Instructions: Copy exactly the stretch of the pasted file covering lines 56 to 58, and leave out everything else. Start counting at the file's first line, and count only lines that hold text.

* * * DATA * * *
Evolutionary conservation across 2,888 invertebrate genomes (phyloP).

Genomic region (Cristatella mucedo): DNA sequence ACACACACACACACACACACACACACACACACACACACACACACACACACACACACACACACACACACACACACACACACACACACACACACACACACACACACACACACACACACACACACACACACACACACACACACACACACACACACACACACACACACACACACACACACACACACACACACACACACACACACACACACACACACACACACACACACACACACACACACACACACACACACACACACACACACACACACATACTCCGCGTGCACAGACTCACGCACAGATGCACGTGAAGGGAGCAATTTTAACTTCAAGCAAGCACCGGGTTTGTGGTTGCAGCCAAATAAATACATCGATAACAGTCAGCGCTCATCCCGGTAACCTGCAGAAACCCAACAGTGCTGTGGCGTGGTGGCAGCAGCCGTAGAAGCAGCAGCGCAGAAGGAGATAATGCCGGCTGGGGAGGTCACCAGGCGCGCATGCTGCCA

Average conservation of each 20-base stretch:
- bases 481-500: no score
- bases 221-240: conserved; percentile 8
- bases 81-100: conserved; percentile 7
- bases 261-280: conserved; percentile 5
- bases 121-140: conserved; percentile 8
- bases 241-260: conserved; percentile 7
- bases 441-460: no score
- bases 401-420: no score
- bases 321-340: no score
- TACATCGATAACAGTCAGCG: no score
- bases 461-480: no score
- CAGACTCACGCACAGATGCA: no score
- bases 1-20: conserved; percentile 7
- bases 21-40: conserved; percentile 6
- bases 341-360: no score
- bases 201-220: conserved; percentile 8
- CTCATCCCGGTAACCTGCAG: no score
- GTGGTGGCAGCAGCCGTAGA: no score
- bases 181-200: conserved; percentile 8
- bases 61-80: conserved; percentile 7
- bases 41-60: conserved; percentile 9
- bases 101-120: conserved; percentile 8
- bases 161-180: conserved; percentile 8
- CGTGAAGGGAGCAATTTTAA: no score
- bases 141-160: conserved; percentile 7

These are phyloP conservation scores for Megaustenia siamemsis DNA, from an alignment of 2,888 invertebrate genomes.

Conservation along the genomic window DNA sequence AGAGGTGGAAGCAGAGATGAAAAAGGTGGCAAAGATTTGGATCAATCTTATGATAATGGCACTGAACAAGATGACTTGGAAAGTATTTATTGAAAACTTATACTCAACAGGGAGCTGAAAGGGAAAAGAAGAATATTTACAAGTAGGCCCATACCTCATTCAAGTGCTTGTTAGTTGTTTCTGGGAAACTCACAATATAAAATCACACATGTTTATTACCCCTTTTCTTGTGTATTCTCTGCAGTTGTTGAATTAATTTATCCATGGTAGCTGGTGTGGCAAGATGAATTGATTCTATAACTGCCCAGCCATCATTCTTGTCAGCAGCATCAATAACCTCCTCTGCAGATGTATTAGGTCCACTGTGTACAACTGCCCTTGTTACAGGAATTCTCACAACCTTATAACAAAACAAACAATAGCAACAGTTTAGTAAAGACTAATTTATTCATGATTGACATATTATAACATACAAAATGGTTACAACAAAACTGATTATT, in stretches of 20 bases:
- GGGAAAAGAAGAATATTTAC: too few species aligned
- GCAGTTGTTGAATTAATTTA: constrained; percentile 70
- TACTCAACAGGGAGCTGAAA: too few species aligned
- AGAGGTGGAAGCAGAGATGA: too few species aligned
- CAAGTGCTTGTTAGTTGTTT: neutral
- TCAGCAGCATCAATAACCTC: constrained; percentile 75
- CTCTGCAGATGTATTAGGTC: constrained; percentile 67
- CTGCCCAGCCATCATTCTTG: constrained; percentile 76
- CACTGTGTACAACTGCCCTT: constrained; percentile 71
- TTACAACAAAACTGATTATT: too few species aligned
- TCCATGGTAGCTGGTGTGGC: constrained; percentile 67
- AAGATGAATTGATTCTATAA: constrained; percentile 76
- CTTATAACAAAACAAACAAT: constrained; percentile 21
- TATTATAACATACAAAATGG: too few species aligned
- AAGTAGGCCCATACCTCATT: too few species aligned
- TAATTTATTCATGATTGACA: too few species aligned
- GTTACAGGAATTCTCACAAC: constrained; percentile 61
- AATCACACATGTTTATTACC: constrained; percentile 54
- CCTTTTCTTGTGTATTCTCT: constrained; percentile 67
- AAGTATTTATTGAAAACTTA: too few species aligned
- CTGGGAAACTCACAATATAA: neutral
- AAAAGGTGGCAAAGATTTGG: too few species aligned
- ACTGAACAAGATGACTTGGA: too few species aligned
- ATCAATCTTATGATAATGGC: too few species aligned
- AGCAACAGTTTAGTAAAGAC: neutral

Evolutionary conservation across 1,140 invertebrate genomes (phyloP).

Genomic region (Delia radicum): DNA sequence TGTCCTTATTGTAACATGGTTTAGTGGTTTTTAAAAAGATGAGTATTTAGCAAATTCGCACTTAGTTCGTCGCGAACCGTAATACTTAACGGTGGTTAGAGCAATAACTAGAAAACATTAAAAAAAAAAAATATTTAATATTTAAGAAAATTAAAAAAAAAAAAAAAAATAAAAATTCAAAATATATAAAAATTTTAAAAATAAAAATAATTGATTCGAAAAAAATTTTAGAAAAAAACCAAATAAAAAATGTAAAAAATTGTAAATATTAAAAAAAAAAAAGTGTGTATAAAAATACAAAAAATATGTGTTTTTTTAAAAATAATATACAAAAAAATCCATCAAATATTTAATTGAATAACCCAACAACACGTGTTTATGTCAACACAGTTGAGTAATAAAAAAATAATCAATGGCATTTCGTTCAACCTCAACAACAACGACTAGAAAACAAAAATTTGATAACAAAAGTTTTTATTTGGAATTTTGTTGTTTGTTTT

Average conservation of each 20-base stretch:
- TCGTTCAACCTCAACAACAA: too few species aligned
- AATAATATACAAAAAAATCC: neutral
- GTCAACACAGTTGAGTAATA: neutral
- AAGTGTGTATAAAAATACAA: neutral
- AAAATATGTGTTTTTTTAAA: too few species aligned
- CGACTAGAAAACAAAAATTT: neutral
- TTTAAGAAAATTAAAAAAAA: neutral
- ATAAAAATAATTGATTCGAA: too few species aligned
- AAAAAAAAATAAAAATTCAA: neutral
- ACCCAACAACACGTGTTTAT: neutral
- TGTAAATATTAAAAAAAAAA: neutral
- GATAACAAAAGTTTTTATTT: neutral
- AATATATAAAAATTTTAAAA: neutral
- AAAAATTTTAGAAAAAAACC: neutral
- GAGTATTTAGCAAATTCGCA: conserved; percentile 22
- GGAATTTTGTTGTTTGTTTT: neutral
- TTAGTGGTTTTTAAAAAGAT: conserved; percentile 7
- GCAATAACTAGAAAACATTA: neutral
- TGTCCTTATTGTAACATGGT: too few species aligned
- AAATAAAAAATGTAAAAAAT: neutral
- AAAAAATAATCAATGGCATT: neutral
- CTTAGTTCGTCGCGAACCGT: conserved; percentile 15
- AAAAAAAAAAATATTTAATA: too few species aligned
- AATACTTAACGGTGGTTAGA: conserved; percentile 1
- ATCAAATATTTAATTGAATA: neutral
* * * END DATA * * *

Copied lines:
Evolutionary conservation across 1,140 invertebrate genomes (phyloP).

Genomic region (Delia radicum): DNA sequence TGTCCTTATTGTAACATGGTTTAGTGGTTTTTAAAAAGATGAGTATTTAGCAAATTCGCACTTAGTTCGTCGCGAACCGTAATACTTAACGGTGGTTAGAGCAATAACTAGAAAACATTAAAAAAAAAAAATATTTAATATTTAAGAAAATTAAAAAAAAAAAAAAAAATAAAAATTCAAAATATATAAAAATTTTAAAAATAAAAATAATTGATTCGAAAAAAATTTTAGAAAAAAACCAAATAAAAAATGTAAAAAATTGTAAATATTAAAAAAAAAAAAGTGTGTATAAAAATACAAAAAATATGTGTTTTTTTAAAAATAATATACAAAAAAATCCATCAAATATTTAATTGAATAACCCAACAACACGTGTTTATGTCAACACAGTTGAGTAATAAAAAAATAATCAATGGCATTTCGTTCAACCTCAACAACAACGACTAGAAAACAAAAATTTGATAACAAAAGTTTTTATTTGGAATTTTGTTGTTTGTTTT

Average conservation of each 20-base stretch: